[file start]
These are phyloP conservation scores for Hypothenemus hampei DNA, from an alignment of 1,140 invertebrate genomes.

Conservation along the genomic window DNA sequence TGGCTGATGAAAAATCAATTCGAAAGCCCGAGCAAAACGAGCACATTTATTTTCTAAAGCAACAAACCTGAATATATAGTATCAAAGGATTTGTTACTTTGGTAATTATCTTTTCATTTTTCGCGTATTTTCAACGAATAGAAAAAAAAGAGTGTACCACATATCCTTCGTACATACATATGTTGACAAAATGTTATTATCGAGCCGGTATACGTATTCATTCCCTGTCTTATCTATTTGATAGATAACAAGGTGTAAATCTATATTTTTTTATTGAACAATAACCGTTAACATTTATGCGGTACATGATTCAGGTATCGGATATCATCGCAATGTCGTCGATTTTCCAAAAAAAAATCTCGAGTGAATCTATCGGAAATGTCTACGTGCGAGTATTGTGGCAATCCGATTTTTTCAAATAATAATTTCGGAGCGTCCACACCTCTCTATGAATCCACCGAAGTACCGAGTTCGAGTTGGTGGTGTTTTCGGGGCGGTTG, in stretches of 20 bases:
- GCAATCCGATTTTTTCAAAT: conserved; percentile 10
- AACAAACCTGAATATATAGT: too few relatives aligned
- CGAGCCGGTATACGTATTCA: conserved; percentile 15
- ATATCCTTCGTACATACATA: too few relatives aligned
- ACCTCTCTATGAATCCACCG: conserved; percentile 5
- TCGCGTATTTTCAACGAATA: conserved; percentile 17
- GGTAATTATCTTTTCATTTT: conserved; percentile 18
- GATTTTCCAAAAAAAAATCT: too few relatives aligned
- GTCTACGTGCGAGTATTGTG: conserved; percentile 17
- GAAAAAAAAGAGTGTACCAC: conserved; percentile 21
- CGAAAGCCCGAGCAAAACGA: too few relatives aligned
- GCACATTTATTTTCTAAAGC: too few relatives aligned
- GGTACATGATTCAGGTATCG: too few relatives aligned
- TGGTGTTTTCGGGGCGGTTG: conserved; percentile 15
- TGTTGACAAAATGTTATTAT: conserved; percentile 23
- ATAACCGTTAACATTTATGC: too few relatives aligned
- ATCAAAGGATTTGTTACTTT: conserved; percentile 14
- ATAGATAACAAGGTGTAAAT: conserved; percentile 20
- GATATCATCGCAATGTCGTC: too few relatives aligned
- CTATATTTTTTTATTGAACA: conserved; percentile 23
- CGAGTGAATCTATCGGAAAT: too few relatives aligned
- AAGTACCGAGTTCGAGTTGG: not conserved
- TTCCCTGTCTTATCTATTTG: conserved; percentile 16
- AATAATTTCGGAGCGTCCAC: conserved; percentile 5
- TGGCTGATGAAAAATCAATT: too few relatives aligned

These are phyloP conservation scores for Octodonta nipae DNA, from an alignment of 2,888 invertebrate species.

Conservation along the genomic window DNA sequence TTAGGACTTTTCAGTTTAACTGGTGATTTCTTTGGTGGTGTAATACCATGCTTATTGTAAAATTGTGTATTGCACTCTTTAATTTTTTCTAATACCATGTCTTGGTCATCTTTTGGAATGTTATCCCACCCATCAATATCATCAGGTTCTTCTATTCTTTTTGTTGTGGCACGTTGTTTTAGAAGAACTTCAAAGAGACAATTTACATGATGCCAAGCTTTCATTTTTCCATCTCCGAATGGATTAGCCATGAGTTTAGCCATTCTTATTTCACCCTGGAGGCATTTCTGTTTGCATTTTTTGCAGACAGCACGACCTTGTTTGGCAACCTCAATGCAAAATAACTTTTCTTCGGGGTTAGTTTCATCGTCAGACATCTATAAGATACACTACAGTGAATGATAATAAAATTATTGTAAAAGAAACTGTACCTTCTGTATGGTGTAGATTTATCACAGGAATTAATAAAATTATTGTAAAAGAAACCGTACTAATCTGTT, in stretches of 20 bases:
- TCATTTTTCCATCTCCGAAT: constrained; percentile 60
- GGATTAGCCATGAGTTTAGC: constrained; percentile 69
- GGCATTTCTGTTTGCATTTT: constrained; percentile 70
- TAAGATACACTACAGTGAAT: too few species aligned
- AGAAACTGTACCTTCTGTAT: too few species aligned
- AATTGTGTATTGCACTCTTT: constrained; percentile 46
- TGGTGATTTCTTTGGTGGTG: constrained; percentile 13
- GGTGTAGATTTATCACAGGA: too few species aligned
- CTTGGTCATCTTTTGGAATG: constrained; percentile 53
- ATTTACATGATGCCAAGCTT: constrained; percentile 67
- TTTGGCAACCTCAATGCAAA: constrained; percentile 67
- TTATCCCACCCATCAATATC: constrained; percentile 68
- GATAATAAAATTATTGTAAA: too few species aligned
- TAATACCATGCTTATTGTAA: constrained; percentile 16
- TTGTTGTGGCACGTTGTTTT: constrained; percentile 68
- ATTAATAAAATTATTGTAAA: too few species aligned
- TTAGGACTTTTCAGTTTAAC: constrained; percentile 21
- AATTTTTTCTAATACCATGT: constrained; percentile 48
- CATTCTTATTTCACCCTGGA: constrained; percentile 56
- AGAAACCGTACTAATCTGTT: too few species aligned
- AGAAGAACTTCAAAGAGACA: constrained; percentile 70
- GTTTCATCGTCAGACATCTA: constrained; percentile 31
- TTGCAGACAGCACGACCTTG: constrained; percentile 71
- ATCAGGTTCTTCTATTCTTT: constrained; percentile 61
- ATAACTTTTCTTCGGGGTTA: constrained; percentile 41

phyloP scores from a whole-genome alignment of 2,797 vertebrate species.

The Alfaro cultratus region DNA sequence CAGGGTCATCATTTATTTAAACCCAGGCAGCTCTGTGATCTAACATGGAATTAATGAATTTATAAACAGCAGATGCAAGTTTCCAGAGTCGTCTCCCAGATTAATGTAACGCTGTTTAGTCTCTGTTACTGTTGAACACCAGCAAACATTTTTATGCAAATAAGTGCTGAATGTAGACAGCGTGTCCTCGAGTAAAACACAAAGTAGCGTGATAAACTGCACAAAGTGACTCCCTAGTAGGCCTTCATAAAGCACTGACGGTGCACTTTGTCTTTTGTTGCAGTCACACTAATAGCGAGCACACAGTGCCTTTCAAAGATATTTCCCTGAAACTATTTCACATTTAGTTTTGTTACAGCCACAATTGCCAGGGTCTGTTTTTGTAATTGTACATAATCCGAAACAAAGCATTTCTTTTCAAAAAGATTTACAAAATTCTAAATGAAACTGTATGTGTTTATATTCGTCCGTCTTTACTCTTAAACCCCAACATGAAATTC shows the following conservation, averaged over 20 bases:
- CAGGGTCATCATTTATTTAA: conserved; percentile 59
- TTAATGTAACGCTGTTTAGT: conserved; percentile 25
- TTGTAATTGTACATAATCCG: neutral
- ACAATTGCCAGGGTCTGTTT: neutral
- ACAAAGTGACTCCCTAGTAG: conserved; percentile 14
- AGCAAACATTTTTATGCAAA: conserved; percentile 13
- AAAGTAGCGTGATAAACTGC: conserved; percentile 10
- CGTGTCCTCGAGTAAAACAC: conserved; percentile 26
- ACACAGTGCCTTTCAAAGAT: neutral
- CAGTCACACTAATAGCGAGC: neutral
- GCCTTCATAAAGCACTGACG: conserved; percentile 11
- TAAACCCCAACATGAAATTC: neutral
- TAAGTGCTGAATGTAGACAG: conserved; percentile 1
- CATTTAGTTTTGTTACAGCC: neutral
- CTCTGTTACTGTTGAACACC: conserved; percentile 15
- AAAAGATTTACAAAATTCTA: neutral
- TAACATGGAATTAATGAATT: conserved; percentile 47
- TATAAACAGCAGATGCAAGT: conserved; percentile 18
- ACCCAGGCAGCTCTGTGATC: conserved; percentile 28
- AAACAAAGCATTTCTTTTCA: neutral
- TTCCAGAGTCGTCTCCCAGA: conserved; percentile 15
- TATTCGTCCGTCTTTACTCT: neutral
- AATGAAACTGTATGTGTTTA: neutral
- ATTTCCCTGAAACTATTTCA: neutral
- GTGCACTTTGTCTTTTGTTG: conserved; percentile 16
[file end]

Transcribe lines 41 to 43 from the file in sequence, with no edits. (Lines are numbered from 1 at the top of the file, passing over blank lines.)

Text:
- TTATCCCACCCATCAATATC: constrained; percentile 68
- GATAATAAAATTATTGTAAA: too few species aligned
- TAATACCATGCTTATTGTAA: constrained; percentile 16